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Dark Was The Night is probably my favourite slide song. I love BWJ's original and also love Ry's version. I've been playing this song for many years and learned Ry's version from his first album, but over the years it's kind of morphed into my own. I never tried to learn the original note for note as like Richard says, I could never do it justice, regardless of what notes are played, the atmosphere and pain in the song I think would be impossible to recreate.
Here are two of my earlier efforts. This one is based on Ry's version from his first album. I was pleased with the tone I got here but I now have a vintage Martin 00-18 which sounds even better for this. My action was super low on this guitar and I think I had gauge 11 or 12 strings, so couldn't really avoid the odd bit of fret noise, though in my opinion it adds to the rawness and gives it a more authentic sound. I have a feeling Ry would agree.
And this is another version I sometimes play, more based on Catfish Keith's:
I've actually recorded another version with my vintage National which I'll be adding soon, which is kind of a mix of the two. Would love to hear other peoples versions....
Some of you may know that I haven't had a telly since 1988 so I couldn't watch it anyway, but what a superb "movie"? I got it as a free cardboard sleeved DVD "free" once on a Sunday newspaper, and for once I didn't just wing it straight away. Quite apart from the ethereally beautiful score, the closing 20-30 minutes are some of the most intense cinema I've seen. Fabulously directed by Wim Wenders.
learning note for note is a place to start, but you can bet thet BWJ never played it the same way twice. Nice shot.
On this particular piece of Blind Willie Johnson's music, I have to say that I disagree about him never playing it the same twice. While of course it cannot be proved either way, here is my reasoning.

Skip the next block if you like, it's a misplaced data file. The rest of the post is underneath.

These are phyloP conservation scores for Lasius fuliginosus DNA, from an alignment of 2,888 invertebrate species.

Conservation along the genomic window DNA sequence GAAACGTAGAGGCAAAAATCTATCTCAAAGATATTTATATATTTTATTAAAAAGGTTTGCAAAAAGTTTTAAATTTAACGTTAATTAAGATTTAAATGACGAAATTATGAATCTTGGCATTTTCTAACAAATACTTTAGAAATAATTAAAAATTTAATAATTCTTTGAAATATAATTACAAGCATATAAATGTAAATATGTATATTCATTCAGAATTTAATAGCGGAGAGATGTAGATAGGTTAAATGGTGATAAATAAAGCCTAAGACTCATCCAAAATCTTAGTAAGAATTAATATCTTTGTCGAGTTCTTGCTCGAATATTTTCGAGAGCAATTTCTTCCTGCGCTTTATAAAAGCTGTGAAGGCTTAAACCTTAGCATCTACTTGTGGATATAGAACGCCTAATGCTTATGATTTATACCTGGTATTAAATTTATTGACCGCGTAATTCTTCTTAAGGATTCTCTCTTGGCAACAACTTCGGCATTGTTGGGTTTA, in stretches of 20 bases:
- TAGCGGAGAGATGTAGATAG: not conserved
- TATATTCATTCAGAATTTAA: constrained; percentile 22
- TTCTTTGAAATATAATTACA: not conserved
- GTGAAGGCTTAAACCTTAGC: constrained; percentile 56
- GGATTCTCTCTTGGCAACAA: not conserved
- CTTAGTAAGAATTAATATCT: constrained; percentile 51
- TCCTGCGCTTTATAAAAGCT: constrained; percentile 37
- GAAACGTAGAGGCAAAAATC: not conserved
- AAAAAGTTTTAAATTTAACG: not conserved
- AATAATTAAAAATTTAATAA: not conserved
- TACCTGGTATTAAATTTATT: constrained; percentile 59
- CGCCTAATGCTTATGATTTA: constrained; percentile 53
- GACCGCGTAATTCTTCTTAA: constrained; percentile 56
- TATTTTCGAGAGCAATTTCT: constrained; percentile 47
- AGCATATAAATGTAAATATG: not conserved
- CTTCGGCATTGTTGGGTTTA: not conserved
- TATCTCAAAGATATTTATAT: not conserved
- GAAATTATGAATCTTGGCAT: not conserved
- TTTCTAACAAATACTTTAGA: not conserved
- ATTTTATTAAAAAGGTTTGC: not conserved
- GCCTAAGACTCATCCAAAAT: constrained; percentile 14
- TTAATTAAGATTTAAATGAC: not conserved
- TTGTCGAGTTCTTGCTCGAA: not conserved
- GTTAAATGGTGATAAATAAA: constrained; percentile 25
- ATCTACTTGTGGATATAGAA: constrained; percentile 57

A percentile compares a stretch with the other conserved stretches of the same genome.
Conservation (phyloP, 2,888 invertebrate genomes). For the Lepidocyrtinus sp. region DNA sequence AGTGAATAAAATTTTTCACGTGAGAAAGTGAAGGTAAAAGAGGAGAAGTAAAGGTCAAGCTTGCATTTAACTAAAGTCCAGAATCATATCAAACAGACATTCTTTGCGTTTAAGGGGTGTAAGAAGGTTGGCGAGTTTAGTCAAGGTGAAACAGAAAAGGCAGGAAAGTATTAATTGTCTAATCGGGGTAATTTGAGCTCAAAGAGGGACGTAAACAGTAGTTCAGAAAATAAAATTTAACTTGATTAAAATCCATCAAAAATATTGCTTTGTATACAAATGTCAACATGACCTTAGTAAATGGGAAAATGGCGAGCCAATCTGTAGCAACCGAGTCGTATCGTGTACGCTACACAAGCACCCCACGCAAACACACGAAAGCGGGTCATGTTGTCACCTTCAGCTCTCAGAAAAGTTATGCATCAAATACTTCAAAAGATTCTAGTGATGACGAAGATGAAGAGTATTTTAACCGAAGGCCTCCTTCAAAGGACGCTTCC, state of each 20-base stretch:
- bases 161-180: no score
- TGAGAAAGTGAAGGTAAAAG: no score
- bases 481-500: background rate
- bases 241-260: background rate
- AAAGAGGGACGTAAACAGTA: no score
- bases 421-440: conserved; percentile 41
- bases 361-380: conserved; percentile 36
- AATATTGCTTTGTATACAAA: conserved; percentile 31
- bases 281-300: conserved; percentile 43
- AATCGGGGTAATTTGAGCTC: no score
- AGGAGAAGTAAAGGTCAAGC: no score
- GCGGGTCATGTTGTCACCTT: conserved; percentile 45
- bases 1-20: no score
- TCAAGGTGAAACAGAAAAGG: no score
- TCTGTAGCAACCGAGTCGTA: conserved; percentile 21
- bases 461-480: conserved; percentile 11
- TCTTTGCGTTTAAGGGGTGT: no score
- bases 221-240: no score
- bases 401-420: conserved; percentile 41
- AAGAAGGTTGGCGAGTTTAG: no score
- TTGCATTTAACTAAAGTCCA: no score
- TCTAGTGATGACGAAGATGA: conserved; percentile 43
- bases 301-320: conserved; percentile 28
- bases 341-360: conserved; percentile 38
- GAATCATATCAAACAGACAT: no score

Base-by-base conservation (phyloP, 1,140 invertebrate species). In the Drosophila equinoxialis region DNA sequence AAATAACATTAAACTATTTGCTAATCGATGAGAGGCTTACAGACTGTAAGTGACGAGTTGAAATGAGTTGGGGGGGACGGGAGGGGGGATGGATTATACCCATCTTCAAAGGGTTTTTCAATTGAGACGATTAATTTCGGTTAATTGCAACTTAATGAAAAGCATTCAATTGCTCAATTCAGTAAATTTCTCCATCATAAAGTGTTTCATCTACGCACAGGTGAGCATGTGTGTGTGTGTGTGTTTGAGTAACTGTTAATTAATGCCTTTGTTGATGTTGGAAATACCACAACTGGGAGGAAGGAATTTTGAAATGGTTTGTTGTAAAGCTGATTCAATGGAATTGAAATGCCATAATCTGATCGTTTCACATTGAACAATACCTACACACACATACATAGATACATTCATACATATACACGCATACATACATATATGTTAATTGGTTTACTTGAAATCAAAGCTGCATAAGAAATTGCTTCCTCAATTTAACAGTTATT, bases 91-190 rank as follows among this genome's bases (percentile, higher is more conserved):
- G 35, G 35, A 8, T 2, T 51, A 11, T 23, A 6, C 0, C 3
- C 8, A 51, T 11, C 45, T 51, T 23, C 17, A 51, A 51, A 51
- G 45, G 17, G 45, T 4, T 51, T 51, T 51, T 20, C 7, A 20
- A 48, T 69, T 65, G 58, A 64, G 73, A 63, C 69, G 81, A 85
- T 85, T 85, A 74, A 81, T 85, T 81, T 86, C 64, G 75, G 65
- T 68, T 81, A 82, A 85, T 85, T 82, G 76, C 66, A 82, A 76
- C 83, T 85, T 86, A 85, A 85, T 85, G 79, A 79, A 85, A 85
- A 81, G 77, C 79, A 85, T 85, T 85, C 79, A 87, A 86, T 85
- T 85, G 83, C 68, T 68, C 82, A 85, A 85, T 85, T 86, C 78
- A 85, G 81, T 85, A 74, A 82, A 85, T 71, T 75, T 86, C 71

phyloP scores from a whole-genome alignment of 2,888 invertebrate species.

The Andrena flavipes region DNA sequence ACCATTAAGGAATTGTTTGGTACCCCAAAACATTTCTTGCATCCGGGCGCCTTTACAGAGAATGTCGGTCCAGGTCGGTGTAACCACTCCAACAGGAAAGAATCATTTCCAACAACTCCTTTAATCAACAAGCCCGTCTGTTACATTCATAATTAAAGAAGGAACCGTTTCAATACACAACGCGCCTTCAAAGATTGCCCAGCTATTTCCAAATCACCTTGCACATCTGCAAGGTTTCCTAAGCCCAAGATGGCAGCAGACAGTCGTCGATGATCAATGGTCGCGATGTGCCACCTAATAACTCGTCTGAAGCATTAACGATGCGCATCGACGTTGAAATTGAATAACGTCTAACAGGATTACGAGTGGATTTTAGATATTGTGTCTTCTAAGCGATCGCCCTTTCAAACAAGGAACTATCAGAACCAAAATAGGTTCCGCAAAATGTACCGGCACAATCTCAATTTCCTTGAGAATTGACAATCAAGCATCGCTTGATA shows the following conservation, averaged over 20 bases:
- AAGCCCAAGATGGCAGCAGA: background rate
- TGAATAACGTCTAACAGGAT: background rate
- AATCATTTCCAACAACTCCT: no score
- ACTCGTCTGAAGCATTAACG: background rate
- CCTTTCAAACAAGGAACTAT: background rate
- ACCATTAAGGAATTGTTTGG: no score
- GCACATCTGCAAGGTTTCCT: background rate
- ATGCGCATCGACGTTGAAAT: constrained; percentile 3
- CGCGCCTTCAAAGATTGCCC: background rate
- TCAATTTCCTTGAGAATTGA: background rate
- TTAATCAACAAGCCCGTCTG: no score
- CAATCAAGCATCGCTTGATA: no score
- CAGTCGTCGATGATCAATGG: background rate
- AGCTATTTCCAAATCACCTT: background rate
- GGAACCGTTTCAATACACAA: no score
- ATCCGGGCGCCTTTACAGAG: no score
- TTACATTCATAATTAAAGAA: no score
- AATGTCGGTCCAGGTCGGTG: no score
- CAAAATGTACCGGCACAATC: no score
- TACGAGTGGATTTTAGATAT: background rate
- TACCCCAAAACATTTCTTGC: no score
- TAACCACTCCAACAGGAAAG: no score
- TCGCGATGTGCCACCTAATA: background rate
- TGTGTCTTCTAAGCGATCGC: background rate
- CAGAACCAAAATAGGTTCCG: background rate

This is such an important recording of a masterpiece that it warranted my full obsessive attention until eventually I understood what I was hearing and was able to play it.
I have studied and dissected this recording for many years and while there are many enjoyable and interesting versions of it, I have rarely heard anyone that actually understands the piece. People tend to play nice spacey moody sounds in open D tuning and think they've cracked it. Part of the problem is Ry Cooder's beautiful and highly influential original piece, "Paris, Texas", that was loosely based on Willie Johnson recording, but really only loosely. The other is the inability of people to concentrate on what they are listening to and to hear what is actually being played. Willie's recording is so captivating that it is hard to concentrate on the structure because the music carries you off into the blue mist. I can't tell you what I went through to get my head around it!
On the surface it is a very simple tune that is split into two parts that I call the "long verse" and the "short verse".
There are also the four fills between the verses, these come before each verse, which I have broken down as "intro fill" "short verse fill" "long verse fill" "last long verse fill".
The recording starts with "intro fill" which is almost "long verse fill" but not quite. Then it goes round "long verse" and "short verse" three times, each time is absolutely identical apart from some flattening of occasional notes to express a point. The end of the "long verse" also alternates between a straight ending and an embellished ending. Then there is the "last long verse fill" played on the top string, which goes into the last verse, which is the "long verse" with a different ending.